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March 2014 Quarter

March 2014 quarter Quarterly change Annual change
(000) (Percent)
Employed 2,318 +0.9 +3.7
Unemployed    147   0.0  -1.1
Not in the labour force 1,093   -0.9  -2.9
Working-age population 3,559 +0.3 +1.4
(Percent) (Percentage points)
Employment rate  65.1 +0.4  +1.4
Unemployment rate    6.0   0.0   -0.2
Labour force participation rate  69.3 +0.4  +1.4

 

All figures are seasonally adjusted. Source: Statistics New Zealand

* Employed: Includes people who worked one hour (or more) per week, whether paid or unpaid.

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Additional statistics

Officially unemployed stats;

In the March 2014 quarter compared with the December 2013 quarter:

  • The number of people employed increased by 22,000 people.
  • The employment rate rose 0.4 percentage points, to 65.1 percent.
  • The number of people unemployed was unchanged.
  • The unemployment rate remained unchanged at 6.0 percent.
  • The labour force participation rate increased 0.4 percentage points, to 69.3 percent.

Official unemployment: unchanged

The  under-employment stats;

Over the year, the total number of under-employed people increased by 27,200 to 122,600. As a result, the under-employment rate increased 1.0 percentage points to 5.3 percent.

Official under-employment: up

 

Source

Definitions

Jobless: people who are either officially unemployed, available but not seeking work, or actively seeking but not available for work. The ‘available but not seeking work’ category is made up of the ‘seeking through newspaper only’, ‘discouraged’, and ‘other’ categories.

Under-employment: employed people who work part time (ie usually work less than 30 hours in all jobs) and are willing and available to work more hours than they usually do.

Employed: people in the working-age population who, during the reference week, did one of the following:

  • worked for one hour or more for pay or profit in the context of an employee/employer relationship or self-employment 

  • worked without pay for one hour or more in work which contributed directly to the operation of a farm, business, or professional practice owned or operated by a relative 

  • had a job but were not at work due to: own illness or injury, personal or family responsibilities, bad weather or mechanical breakdown, direct involvement in an industrial dispute, or leave or holiday.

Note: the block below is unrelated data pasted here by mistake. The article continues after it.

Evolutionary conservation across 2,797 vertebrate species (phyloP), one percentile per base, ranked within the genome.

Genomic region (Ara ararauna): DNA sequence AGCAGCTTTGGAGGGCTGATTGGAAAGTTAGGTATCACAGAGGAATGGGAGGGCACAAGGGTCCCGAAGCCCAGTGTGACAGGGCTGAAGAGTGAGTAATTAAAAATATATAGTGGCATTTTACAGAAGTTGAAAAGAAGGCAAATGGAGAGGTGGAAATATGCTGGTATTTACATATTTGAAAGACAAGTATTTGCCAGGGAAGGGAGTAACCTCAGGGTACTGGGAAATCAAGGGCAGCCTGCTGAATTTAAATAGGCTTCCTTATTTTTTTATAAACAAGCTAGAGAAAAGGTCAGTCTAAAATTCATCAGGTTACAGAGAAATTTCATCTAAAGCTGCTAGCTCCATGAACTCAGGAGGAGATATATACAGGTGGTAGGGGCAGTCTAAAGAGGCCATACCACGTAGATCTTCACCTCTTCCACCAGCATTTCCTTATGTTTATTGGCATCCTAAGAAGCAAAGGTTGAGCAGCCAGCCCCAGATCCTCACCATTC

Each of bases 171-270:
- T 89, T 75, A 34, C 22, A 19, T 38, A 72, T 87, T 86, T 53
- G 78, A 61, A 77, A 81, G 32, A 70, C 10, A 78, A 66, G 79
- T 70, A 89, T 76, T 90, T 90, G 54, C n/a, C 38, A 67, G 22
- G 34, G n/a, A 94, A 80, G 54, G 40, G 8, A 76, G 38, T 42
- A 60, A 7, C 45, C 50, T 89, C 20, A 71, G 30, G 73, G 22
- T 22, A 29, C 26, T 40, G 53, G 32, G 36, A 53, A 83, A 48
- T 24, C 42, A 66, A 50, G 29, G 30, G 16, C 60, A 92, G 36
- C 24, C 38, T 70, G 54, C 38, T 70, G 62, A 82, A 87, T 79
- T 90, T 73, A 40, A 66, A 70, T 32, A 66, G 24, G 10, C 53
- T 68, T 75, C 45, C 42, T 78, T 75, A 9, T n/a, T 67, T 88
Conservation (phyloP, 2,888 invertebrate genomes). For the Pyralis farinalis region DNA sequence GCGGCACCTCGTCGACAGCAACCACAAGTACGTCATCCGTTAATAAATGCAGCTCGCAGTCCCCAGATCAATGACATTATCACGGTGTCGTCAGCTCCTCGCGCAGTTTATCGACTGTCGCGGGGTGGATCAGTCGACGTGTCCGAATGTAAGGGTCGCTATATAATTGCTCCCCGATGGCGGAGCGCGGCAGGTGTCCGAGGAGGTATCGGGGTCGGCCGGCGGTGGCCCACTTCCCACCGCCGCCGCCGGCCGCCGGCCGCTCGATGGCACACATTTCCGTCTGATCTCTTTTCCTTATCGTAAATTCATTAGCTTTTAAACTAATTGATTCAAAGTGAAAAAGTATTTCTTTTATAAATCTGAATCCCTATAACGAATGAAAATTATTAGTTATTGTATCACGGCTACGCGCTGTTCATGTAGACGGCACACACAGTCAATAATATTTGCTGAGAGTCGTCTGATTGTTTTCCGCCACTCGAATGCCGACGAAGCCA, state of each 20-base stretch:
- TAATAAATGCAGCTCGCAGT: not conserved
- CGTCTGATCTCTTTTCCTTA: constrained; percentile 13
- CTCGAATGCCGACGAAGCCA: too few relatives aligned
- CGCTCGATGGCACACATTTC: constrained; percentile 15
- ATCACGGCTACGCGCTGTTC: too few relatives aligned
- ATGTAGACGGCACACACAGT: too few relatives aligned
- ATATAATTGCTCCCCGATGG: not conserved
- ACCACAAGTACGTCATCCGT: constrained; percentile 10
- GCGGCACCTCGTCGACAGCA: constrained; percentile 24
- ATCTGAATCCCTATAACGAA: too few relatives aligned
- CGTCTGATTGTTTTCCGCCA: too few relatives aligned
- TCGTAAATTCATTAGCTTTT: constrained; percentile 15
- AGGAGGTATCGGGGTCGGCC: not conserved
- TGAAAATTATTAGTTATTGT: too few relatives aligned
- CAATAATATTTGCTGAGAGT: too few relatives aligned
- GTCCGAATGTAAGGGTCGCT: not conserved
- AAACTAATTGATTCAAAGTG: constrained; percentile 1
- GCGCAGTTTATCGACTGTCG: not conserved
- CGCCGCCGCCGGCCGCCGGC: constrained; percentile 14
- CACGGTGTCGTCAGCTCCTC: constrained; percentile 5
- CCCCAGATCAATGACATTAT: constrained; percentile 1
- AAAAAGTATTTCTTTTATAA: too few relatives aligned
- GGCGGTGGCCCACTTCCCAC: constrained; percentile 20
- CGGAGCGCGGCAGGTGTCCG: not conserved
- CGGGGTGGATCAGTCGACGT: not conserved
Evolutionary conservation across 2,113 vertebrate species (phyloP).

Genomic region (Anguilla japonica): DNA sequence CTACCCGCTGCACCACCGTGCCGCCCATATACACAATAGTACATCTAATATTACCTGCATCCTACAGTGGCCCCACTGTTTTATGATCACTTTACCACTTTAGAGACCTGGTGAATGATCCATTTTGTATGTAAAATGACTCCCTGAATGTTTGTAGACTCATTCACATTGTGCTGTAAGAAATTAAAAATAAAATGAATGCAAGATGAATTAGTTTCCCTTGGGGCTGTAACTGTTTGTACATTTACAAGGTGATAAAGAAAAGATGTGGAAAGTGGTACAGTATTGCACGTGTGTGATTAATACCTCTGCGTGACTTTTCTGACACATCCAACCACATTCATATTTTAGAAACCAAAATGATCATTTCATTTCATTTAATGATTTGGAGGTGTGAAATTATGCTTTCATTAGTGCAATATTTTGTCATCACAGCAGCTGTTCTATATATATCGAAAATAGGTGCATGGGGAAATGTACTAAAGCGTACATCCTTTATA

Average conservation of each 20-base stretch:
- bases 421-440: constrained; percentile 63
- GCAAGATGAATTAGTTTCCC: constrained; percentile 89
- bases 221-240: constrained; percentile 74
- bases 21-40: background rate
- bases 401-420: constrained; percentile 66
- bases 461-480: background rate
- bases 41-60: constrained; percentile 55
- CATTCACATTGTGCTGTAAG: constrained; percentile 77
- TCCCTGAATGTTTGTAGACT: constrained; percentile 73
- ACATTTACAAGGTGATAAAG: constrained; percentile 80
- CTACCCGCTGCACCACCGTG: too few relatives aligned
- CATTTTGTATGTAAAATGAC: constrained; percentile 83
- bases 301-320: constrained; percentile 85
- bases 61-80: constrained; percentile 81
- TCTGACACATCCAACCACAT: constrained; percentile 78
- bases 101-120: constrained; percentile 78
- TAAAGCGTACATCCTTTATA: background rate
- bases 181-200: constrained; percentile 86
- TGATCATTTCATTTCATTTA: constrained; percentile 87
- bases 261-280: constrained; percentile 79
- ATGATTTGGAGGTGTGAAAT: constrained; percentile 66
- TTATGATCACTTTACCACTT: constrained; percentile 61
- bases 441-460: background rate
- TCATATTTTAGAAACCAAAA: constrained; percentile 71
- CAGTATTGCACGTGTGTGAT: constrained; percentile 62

Source

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[To  be periodically up-dated]

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Report: Increasing the minimum wage v.s. job losses

7 August 2014 6 comments

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PUT-THE-POLITICIANS-ON-MINIMUM-WAGE-AND-WATCH-HOW-FAST-THINGS-CHANGE

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Introduction

Labour recently announced a policy which evidence strongly indicates will impact positively on every low-wage earner in this country; families;  as well as benefit small-medium businesses;

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Labour pledges $2 rise in minimum wage to $16.25

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The knee-jerk reaction from Dear Leader Key and his little wannabe side-kick, Simon Bridges, was as predictable as the sun rising;

Key hit back at the announcement.

[...]

New Zealand already had the highest minimum wage relative to the average wage in the developed world, he said.

Pushing it up too too fast would cost jobs.

“It’s pretty well documented around the world that, yes, you can make changes and do that over time but if you think about the mass of employers in New Zealand they’re not the big companies like Fletcher Building or Fonterra they’re actually the hundreds of thousands of small businesses around New Zealand and they simply will employ less staff, fire people or ultimately not take on staff in the future.”

Labour Minister Simon Bridges, reiterated Key’s claims, saying the policy would hurt businesses.

“Labour’s policy to immediately increase the minimum wage to $16.25 would cost at least 6000 jobs … If you want to make people unemployed this is a good way to go about it,” he said.

So how true is it that raising the minimum wage “would cost 6,000 jobs”?

As far back as November 2011 (the previous election campaign)  Key repeated the mantra  that  6,000 jobs would be lost if Labour increased  the minimum wage to $15 an hour.

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raising-minimum-wage-wont-cost-jobs-treasury

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However,  those bright young things at Treasury  seemed to hold a radically different view;

The Department of Labour says the rise will cost 6000 jobs. But Treasury has a counter view; “This has not been true in the past. The balance of probabilities is that a higher minimum wage does not cost jobs.

Indeed, according to a report on the Australian Business Insider, the notion that increasing minimum wages led to unemployment was “exploded as a myth”, after it was revealed that;

“…  a November 2011 study from Barry Hirsch and Bruce Kaufman of Georgia State University and Tetyana Zelenska sheds light on how businesses respond to increases in labour costs, and the results were surprising.